Restriction of public sector exit payments


Share

Ever since 2015 the government has been considering capping public sector exit payments.  Following an initial consultation it introduced sections 153A to C to the Small Business, Enterprise and Employment Act 2015 (via the Enterprise Act 2016) enabling the Treasury to make regulations imposing a £95,000 cap on public sector exit payments.

In April 2019 the government issued a consultation on the draft Restriction of Public Sector Exit Payments Regulations 2019 and associated draft guidance.  A response to the consultation was published on 21 July 2020 along with the draft Restriction of Public Sector Exit Payments Regulations 2020.  The government has made it clear that it does not intend to change the level of the £95,000 cap at this stage, but that it will be kept under review.

Restrictions on exit payments

The Regulations provide that a "relevant authority" must not make an "exit payment" to a person which exceeds the "exit payment cap" in respect of a "relevant public sector exit".  A "relevant authority" is either a body listed in the Schedule to the draft Regulations, or a body responsible for determining the level of remuneration payable to the holder of any of the public offices listed in Part 2 of the Schedule.

A "relevant public sector exit" means a situation where either an employee leaves the employment of a relevant authority, or an office holder leaves an office.  Where the relevant public sector exits occur in respect of the same person within any period of 28 consecutive days, the total amount of the exit payments made to that person in respect of those exits must not exceed the exit payment cap.

 
What are exit payments?

Payments deemed to be exit payments under the draft Regulations include the following:

  • Redundancy payments (with the exception of statutory redundancy payment entitlements where the £95,000 cap will not be applied)
  • Payments to reduce or eliminate an actuarial reduction to a pension on early retirement or in respect of the cost to a pension scheme of such a reduction not being made.
  • Payments pursuant to an award of compensation under the ACAS arbitration scheme or a settlement or conciliation agreement.
  • Severance or ex gratia payments.
  • Payments in the form of shares or share options.
  • Payments on voluntary exit.
  • Any contractual payment in lieu of notice (though only if it exceeds one quarter of the individual's salary).

Exempt payments

The draft Regulations state that payments in respect of death in service, and payments made in respect of incapacity as a result of accident, injury or illness will not constitute exit payments.  Other exempt payments include payments in respect of annual leave due under a contract of employment but not taken, payments made in compliance with an order of a court or tribunal, and any contractual payment in lieu of notice that does not exceed one-quarter of the relevant person's salary.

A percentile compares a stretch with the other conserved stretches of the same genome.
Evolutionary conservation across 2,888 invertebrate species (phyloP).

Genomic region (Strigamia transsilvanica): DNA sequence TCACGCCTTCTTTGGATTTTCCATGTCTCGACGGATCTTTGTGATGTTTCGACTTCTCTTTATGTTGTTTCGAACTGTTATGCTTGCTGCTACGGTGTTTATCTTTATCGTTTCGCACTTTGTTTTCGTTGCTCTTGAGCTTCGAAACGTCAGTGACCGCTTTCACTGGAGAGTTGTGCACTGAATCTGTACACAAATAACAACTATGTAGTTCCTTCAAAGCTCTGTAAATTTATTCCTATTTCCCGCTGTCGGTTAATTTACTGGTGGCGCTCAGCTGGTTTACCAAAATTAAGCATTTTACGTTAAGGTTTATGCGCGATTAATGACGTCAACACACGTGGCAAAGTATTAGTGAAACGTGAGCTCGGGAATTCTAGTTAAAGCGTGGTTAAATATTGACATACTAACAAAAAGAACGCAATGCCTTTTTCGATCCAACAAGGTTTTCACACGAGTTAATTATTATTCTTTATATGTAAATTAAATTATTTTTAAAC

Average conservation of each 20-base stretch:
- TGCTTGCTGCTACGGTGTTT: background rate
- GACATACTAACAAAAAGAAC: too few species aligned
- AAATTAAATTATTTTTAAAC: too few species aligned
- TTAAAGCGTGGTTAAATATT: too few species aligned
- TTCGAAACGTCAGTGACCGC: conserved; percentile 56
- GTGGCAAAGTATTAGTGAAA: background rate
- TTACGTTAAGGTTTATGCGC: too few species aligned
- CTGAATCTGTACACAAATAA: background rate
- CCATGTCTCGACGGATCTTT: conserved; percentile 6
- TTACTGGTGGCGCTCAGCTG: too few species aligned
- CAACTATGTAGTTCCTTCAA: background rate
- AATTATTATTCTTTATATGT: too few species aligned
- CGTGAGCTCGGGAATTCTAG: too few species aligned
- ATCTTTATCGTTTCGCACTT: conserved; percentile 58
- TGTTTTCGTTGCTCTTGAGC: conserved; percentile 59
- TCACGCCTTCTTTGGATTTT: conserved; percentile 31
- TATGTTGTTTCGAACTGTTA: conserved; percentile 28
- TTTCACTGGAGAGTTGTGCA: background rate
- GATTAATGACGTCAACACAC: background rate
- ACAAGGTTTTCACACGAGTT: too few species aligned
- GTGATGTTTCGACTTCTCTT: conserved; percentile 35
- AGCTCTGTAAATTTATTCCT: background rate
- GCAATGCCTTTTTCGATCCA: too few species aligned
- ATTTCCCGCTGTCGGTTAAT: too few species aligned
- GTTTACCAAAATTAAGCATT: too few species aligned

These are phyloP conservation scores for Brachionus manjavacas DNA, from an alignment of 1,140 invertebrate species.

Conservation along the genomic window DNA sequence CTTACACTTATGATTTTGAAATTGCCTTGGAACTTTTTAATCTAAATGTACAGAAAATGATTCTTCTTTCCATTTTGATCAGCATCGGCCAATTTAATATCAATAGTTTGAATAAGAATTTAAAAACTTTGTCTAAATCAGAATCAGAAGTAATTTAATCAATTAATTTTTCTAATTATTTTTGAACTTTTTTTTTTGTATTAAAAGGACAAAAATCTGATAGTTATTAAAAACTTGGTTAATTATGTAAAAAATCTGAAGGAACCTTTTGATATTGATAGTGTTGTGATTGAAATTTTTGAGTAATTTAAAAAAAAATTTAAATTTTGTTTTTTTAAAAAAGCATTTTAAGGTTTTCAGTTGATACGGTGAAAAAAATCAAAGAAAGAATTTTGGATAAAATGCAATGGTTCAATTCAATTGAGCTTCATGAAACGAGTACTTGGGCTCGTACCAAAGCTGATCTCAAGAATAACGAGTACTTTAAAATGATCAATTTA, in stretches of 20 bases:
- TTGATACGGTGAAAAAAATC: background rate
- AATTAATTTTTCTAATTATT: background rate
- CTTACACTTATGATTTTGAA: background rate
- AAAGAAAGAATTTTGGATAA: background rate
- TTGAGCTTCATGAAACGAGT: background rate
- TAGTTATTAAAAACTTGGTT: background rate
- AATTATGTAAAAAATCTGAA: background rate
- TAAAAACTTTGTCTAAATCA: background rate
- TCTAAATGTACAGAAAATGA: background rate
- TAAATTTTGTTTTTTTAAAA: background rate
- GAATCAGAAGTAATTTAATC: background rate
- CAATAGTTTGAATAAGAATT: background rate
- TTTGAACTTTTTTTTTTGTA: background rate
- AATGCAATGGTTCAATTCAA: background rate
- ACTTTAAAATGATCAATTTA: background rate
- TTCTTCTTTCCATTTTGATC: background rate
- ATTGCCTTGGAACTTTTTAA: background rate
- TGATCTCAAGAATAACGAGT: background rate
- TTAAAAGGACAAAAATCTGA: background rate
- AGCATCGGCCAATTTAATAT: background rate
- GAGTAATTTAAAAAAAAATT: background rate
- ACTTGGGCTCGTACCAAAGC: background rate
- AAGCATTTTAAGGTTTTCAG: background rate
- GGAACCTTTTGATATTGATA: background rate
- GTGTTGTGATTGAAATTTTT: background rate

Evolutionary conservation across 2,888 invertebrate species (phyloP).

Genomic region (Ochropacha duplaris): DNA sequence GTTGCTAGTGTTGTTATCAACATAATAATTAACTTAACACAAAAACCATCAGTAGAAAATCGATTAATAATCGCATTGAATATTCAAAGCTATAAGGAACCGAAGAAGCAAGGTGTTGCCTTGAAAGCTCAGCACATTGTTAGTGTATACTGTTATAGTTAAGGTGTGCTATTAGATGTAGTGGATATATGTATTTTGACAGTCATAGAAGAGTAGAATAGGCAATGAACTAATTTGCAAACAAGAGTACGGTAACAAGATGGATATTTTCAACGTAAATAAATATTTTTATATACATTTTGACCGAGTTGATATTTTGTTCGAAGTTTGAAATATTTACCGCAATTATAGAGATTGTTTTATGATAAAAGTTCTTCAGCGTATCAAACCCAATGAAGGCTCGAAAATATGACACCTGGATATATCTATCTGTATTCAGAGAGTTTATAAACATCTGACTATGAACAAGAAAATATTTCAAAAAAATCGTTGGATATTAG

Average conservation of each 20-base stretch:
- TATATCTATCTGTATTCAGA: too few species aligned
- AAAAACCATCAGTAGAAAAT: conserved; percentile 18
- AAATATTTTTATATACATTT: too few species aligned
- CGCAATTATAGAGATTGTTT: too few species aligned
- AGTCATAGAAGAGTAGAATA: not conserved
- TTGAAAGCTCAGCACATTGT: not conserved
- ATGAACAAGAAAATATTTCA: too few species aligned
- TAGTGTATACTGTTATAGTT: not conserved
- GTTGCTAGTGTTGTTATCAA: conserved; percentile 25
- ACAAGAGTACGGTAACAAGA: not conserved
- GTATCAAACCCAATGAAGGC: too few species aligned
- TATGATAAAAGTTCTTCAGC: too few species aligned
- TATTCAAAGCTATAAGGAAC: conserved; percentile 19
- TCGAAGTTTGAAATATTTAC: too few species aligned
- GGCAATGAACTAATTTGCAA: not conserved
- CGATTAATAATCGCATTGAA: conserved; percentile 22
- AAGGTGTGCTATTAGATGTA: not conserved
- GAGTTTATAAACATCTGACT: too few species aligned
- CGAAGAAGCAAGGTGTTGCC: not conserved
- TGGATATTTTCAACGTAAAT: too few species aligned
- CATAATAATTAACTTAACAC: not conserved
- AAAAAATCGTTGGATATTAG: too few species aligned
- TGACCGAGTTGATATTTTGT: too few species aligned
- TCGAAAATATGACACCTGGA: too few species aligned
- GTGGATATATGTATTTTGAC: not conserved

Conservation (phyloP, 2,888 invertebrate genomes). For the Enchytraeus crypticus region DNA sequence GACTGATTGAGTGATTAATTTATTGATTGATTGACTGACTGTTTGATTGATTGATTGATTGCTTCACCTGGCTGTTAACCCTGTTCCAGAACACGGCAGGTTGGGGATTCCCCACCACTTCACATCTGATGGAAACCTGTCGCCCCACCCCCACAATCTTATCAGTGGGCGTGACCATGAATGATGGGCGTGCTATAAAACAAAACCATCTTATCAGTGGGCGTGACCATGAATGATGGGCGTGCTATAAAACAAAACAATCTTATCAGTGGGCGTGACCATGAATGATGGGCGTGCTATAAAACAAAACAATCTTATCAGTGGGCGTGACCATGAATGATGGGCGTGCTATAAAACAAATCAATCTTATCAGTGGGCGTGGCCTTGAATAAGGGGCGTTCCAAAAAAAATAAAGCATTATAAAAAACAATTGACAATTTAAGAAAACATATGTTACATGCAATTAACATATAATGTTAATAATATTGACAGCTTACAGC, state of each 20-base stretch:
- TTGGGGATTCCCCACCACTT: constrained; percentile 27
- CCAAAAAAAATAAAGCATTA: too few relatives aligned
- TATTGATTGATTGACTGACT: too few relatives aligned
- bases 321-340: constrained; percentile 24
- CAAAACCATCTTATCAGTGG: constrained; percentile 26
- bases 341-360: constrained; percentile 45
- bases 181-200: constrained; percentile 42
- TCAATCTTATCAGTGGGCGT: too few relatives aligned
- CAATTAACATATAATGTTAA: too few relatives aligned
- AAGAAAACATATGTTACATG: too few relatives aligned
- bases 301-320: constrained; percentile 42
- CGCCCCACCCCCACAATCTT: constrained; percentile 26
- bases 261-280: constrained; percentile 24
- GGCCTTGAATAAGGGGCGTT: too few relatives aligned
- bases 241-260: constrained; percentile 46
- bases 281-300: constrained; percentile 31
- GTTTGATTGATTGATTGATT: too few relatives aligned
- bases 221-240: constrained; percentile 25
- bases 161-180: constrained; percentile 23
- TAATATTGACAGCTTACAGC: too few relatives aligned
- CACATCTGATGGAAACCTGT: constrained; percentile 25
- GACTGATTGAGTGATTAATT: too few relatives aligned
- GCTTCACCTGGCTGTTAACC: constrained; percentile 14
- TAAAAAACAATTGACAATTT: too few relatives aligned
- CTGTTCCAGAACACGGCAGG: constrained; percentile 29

Information requirements

The Regulations stipulate that those leaving a public sector employment or office who are entitled to receive an exit payment must provide certain information to the relevant authorities by whom they are employed, or who are responsible for remunerating them in respect of their public office.  This information includes the fact that they are entitled to an exit payment, the type of exit payment, the date on which they left the employment or office to which the payment relates, and the identity of the authority that is obliged to make the payment.

Insight

Agency worker with open-ended contract could still rely on the protection of the Agency Worker Regulations

Explore
Insight

Furloughed employees entitled to full statutory payments based on their normal pay

Explore
Insight

Webinar: Insolvencies in construction – An update

Explore
Insight

Webinar: Demystifying ESG – why placing ESG at the heart of your business can help you to thrive in a post Covid world

Explore
Insight

Webinar: Private residential development briefing series – Looking beyond the pandemic - Working together to build the future

Explore
Insight

Local government matters newsletter - July 2020

Explore